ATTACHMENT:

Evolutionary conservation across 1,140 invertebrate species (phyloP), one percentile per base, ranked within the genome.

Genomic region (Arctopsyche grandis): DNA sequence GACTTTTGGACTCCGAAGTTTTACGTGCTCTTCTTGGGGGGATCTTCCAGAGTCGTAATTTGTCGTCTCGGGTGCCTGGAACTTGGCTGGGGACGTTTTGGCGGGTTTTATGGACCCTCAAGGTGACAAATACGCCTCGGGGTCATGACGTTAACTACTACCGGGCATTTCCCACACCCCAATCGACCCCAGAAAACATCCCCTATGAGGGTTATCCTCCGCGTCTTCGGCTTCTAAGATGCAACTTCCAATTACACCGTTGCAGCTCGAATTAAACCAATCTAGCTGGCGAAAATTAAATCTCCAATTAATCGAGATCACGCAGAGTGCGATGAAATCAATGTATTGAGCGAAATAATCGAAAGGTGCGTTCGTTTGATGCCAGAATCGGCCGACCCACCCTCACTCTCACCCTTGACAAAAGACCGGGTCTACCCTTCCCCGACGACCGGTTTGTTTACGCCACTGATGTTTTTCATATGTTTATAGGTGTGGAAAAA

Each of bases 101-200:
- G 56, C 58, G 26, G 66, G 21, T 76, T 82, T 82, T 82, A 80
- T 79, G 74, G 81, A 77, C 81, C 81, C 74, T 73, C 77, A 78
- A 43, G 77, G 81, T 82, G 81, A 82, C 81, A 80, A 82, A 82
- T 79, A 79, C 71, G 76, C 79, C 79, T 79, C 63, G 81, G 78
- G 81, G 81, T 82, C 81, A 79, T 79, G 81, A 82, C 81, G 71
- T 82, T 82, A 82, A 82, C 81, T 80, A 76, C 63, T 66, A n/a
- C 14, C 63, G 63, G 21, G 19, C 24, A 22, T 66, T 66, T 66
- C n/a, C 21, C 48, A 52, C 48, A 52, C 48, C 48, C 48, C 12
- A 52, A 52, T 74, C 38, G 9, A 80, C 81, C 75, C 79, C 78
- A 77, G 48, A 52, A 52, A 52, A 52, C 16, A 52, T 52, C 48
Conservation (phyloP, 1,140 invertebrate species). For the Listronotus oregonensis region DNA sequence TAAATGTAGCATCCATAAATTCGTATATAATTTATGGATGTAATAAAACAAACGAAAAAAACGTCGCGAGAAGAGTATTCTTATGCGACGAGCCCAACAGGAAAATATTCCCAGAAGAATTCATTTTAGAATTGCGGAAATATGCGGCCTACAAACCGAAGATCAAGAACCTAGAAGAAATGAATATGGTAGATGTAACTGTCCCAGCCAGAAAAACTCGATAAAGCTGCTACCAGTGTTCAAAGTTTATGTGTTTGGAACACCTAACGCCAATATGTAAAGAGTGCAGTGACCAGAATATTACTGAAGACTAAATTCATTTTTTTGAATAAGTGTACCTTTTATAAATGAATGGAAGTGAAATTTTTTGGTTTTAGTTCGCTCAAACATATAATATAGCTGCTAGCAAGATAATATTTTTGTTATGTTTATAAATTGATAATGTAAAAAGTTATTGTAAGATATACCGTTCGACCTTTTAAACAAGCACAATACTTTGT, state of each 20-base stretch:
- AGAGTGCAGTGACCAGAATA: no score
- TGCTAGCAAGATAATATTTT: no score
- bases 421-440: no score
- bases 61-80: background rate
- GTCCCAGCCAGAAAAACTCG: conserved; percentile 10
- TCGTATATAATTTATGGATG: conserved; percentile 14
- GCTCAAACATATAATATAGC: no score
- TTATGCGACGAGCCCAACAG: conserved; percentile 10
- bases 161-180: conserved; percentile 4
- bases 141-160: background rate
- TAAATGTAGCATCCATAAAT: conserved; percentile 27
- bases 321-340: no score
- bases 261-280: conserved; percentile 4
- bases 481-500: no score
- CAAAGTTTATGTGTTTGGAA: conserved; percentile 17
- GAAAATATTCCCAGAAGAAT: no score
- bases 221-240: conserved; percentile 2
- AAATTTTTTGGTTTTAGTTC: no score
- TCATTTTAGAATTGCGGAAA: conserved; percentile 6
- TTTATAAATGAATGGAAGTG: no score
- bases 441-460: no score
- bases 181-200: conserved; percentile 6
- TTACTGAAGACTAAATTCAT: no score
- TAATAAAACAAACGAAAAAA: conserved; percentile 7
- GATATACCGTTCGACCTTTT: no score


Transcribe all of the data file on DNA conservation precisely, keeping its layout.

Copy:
Evolutionary conservation across 1,140 invertebrate species (phyloP), one percentile per base, ranked within the genome.

Genomic region (Arctopsyche grandis): DNA sequence GACTTTTGGACTCCGAAGTTTTACGTGCTCTTCTTGGGGGGATCTTCCAGAGTCGTAATTTGTCGTCTCGGGTGCCTGGAACTTGGCTGGGGACGTTTTGGCGGGTTTTATGGACCCTCAAGGTGACAAATACGCCTCGGGGTCATGACGTTAACTACTACCGGGCATTTCCCACACCCCAATCGACCCCAGAAAACATCCCCTATGAGGGTTATCCTCCGCGTCTTCGGCTTCTAAGATGCAACTTCCAATTACACCGTTGCAGCTCGAATTAAACCAATCTAGCTGGCGAAAATTAAATCTCCAATTAATCGAGATCACGCAGAGTGCGATGAAATCAATGTATTGAGCGAAATAATCGAAAGGTGCGTTCGTTTGATGCCAGAATCGGCCGACCCACCCTCACTCTCACCCTTGACAAAAGACCGGGTCTACCCTTCCCCGACGACCGGTTTGTTTACGCCACTGATGTTTTTCATATGTTTATAGGTGTGGAAAAA

Each of bases 101-200:
- G 56, C 58, G 26, G 66, G 21, T 76, T 82, T 82, T 82, A 80
- T 79, G 74, G 81, A 77, C 81, C 81, C 74, T 73, C 77, A 78
- A 43, G 77, G 81, T 82, G 81, A 82, C 81, A 80, A 82, A 82
- T 79, A 79, C 71, G 76, C 79, C 79, T 79, C 63, G 81, G 78
- G 81, G 81, T 82, C 81, A 79, T 79, G 81, A 82, C 81, G 71
- T 82, T 82, A 82, A 82, C 81, T 80, A 76, C 63, T 66, A n/a
- C 14, C 63, G 63, G 21, G 19, C 24, A 22, T 66, T 66, T 66
- C n/a, C 21, C 48, A 52, C 48, A 52, C 48, C 48, C 48, C 12
- A 52, A 52, T 74, C 38, G 9, A 80, C 81, C 75, C 79, C 78
- A 77, G 48, A 52, A 52, A 52, A 52, C 16, A 52, T 52, C 48
Conservation (phyloP, 1,140 invertebrate species). For the Listronotus oregonensis region DNA sequence TAAATGTAGCATCCATAAATTCGTATATAATTTATGGATGTAATAAAACAAACGAAAAAAACGTCGCGAGAAGAGTATTCTTATGCGACGAGCCCAACAGGAAAATATTCCCAGAAGAATTCATTTTAGAATTGCGGAAATATGCGGCCTACAAACCGAAGATCAAGAACCTAGAAGAAATGAATATGGTAGATGTAACTGTCCCAGCCAGAAAAACTCGATAAAGCTGCTACCAGTGTTCAAAGTTTATGTGTTTGGAACACCTAACGCCAATATGTAAAGAGTGCAGTGACCAGAATATTACTGAAGACTAAATTCATTTTTTTGAATAAGTGTACCTTTTATAAATGAATGGAAGTGAAATTTTTTGGTTTTAGTTCGCTCAAACATATAATATAGCTGCTAGCAAGATAATATTTTTGTTATGTTTATAAATTGATAATGTAAAAAGTTATTGTAAGATATACCGTTCGACCTTTTAAACAAGCACAATACTTTGT, state of each 20-base stretch:
- AGAGTGCAGTGACCAGAATA: no score
- TGCTAGCAAGATAATATTTT: no score
- bases 421-440: no score
- bases 61-80: background rate
- GTCCCAGCCAGAAAAACTCG: conserved; percentile 10
- TCGTATATAATTTATGGATG: conserved; percentile 14
- GCTCAAACATATAATATAGC: no score
- TTATGCGACGAGCCCAACAG: conserved; percentile 10
- bases 161-180: conserved; percentile 4
- bases 141-160: background rate
- TAAATGTAGCATCCATAAAT: conserved; percentile 27
- bases 321-340: no score
- bases 261-280: conserved; percentile 4
- bases 481-500: no score
- CAAAGTTTATGTGTTTGGAA: conserved; percentile 17
- GAAAATATTCCCAGAAGAAT: no score
- bases 221-240: conserved; percentile 2
- AAATTTTTTGGTTTTAGTTC: no score
- TCATTTTAGAATTGCGGAAA: conserved; percentile 6
- TTTATAAATGAATGGAAGTG: no score
- bases 441-460: no score
- bases 181-200: conserved; percentile 6
- TTACTGAAGACTAAATTCAT: no score
- TAATAAAACAAACGAAAAAA: conserved; percentile 7
- GATATACCGTTCGACCTTTT: no score